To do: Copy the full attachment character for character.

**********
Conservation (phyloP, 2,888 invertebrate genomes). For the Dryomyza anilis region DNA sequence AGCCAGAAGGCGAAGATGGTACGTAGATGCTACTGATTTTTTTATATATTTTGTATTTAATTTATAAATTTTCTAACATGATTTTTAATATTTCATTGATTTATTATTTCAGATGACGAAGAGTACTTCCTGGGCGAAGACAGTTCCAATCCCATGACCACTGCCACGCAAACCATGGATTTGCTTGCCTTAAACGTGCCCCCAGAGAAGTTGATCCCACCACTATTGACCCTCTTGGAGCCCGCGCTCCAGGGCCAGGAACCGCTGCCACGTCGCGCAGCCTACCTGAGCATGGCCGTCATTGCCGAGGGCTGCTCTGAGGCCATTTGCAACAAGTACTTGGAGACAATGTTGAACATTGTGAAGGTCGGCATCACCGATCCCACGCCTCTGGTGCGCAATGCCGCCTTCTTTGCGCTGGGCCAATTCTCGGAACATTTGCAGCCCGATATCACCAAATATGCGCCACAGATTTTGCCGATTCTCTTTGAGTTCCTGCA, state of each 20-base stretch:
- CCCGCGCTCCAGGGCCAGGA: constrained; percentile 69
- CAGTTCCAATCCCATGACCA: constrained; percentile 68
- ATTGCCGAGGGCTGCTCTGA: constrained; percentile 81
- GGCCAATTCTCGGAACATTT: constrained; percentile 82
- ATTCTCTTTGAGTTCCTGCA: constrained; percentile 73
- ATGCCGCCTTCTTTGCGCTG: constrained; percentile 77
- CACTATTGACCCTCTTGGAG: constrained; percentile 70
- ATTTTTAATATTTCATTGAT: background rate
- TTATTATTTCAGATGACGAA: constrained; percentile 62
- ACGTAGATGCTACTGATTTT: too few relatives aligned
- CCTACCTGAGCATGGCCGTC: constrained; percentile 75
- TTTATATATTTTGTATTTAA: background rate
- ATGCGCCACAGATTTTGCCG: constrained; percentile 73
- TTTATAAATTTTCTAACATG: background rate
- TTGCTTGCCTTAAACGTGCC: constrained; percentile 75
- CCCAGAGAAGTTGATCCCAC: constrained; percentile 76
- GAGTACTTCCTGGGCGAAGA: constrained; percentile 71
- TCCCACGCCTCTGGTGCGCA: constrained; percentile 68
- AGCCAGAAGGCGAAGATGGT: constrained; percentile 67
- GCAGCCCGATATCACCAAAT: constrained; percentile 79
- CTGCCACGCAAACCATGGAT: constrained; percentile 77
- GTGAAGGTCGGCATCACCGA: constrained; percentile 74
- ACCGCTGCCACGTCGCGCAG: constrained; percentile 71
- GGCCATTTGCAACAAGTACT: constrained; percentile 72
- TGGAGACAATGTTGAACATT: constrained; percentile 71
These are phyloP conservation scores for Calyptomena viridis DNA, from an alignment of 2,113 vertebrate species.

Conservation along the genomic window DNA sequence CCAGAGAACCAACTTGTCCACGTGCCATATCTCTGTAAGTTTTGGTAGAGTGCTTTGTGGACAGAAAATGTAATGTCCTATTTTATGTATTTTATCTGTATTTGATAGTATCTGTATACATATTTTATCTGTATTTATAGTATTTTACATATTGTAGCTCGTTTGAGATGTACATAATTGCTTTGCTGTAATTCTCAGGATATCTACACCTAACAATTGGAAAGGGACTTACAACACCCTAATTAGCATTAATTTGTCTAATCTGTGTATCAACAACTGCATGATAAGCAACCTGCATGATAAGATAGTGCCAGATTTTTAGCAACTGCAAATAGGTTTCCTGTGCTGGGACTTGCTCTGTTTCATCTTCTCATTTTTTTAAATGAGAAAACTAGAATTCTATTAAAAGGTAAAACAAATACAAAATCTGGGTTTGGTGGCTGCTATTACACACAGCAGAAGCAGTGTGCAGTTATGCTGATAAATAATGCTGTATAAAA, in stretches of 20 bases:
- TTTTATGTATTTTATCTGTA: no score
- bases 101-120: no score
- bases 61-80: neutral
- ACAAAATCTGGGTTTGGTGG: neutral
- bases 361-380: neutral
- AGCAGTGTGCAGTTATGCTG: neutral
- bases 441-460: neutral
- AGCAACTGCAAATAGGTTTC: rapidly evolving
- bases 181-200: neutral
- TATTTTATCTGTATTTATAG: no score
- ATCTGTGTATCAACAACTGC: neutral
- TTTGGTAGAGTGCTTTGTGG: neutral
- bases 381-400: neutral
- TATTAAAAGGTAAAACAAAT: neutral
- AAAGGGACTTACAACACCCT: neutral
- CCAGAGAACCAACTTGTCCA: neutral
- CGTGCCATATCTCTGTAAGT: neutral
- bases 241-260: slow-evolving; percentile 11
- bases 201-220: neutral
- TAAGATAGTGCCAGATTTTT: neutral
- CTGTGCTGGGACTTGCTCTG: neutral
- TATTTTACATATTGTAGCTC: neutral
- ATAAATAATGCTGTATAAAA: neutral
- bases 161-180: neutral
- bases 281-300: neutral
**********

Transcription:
Conservation (phyloP, 2,888 invertebrate genomes). For the Dryomyza anilis region DNA sequence AGCCAGAAGGCGAAGATGGTACGTAGATGCTACTGATTTTTTTATATATTTTGTATTTAATTTATAAATTTTCTAACATGATTTTTAATATTTCATTGATTTATTATTTCAGATGACGAAGAGTACTTCCTGGGCGAAGACAGTTCCAATCCCATGACCACTGCCACGCAAACCATGGATTTGCTTGCCTTAAACGTGCCCCCAGAGAAGTTGATCCCACCACTATTGACCCTCTTGGAGCCCGCGCTCCAGGGCCAGGAACCGCTGCCACGTCGCGCAGCCTACCTGAGCATGGCCGTCATTGCCGAGGGCTGCTCTGAGGCCATTTGCAACAAGTACTTGGAGACAATGTTGAACATTGTGAAGGTCGGCATCACCGATCCCACGCCTCTGGTGCGCAATGCCGCCTTCTTTGCGCTGGGCCAATTCTCGGAACATTTGCAGCCCGATATCACCAAATATGCGCCACAGATTTTGCCGATTCTCTTTGAGTTCCTGCA, state of each 20-base stretch:
- CCCGCGCTCCAGGGCCAGGA: constrained; percentile 69
- CAGTTCCAATCCCATGACCA: constrained; percentile 68
- ATTGCCGAGGGCTGCTCTGA: constrained; percentile 81
- GGCCAATTCTCGGAACATTT: constrained; percentile 82
- ATTCTCTTTGAGTTCCTGCA: constrained; percentile 73
- ATGCCGCCTTCTTTGCGCTG: constrained; percentile 77
- CACTATTGACCCTCTTGGAG: constrained; percentile 70
- ATTTTTAATATTTCATTGAT: background rate
- TTATTATTTCAGATGACGAA: constrained; percentile 62
- ACGTAGATGCTACTGATTTT: too few relatives aligned
- CCTACCTGAGCATGGCCGTC: constrained; percentile 75
- TTTATATATTTTGTATTTAA: background rate
- ATGCGCCACAGATTTTGCCG: constrained; percentile 73
- TTTATAAATTTTCTAACATG: background rate
- TTGCTTGCCTTAAACGTGCC: constrained; percentile 75
- CCCAGAGAAGTTGATCCCAC: constrained; percentile 76
- GAGTACTTCCTGGGCGAAGA: constrained; percentile 71
- TCCCACGCCTCTGGTGCGCA: constrained; percentile 68
- AGCCAGAAGGCGAAGATGGT: constrained; percentile 67
- GCAGCCCGATATCACCAAAT: constrained; percentile 79
- CTGCCACGCAAACCATGGAT: constrained; percentile 77
- GTGAAGGTCGGCATCACCGA: constrained; percentile 74
- ACCGCTGCCACGTCGCGCAG: constrained; percentile 71
- GGCCATTTGCAACAAGTACT: constrained; percentile 72
- TGGAGACAATGTTGAACATT: constrained; percentile 71
These are phyloP conservation scores for Calyptomena viridis DNA, from an alignment of 2,113 vertebrate species.

Conservation along the genomic window DNA sequence CCAGAGAACCAACTTGTCCACGTGCCATATCTCTGTAAGTTTTGGTAGAGTGCTTTGTGGACAGAAAATGTAATGTCCTATTTTATGTATTTTATCTGTATTTGATAGTATCTGTATACATATTTTATCTGTATTTATAGTATTTTACATATTGTAGCTCGTTTGAGATGTACATAATTGCTTTGCTGTAATTCTCAGGATATCTACACCTAACAATTGGAAAGGGACTTACAACACCCTAATTAGCATTAATTTGTCTAATCTGTGTATCAACAACTGCATGATAAGCAACCTGCATGATAAGATAGTGCCAGATTTTTAGCAACTGCAAATAGGTTTCCTGTGCTGGGACTTGCTCTGTTTCATCTTCTCATTTTTTTAAATGAGAAAACTAGAATTCTATTAAAAGGTAAAACAAATACAAAATCTGGGTTTGGTGGCTGCTATTACACACAGCAGAAGCAGTGTGCAGTTATGCTGATAAATAATGCTGTATAAAA, in stretches of 20 bases:
- TTTTATGTATTTTATCTGTA: no score
- bases 101-120: no score
- bases 61-80: neutral
- ACAAAATCTGGGTTTGGTGG: neutral
- bases 361-380: neutral
- AGCAGTGTGCAGTTATGCTG: neutral
- bases 441-460: neutral
- AGCAACTGCAAATAGGTTTC: rapidly evolving
- bases 181-200: neutral
- TATTTTATCTGTATTTATAG: no score
- ATCTGTGTATCAACAACTGC: neutral
- TTTGGTAGAGTGCTTTGTGG: neutral
- bases 381-400: neutral
- TATTAAAAGGTAAAACAAAT: neutral
- AAAGGGACTTACAACACCCT: neutral
- CCAGAGAACCAACTTGTCCA: neutral
- CGTGCCATATCTCTGTAAGT: neutral
- bases 241-260: slow-evolving; percentile 11
- bases 201-220: neutral
- TAAGATAGTGCCAGATTTTT: neutral
- CTGTGCTGGGACTTGCTCTG: neutral
- TATTTTACATATTGTAGCTC: neutral
- ATAAATAATGCTGTATAAAA: neutral
- bases 161-180: neutral
- bases 281-300: neutral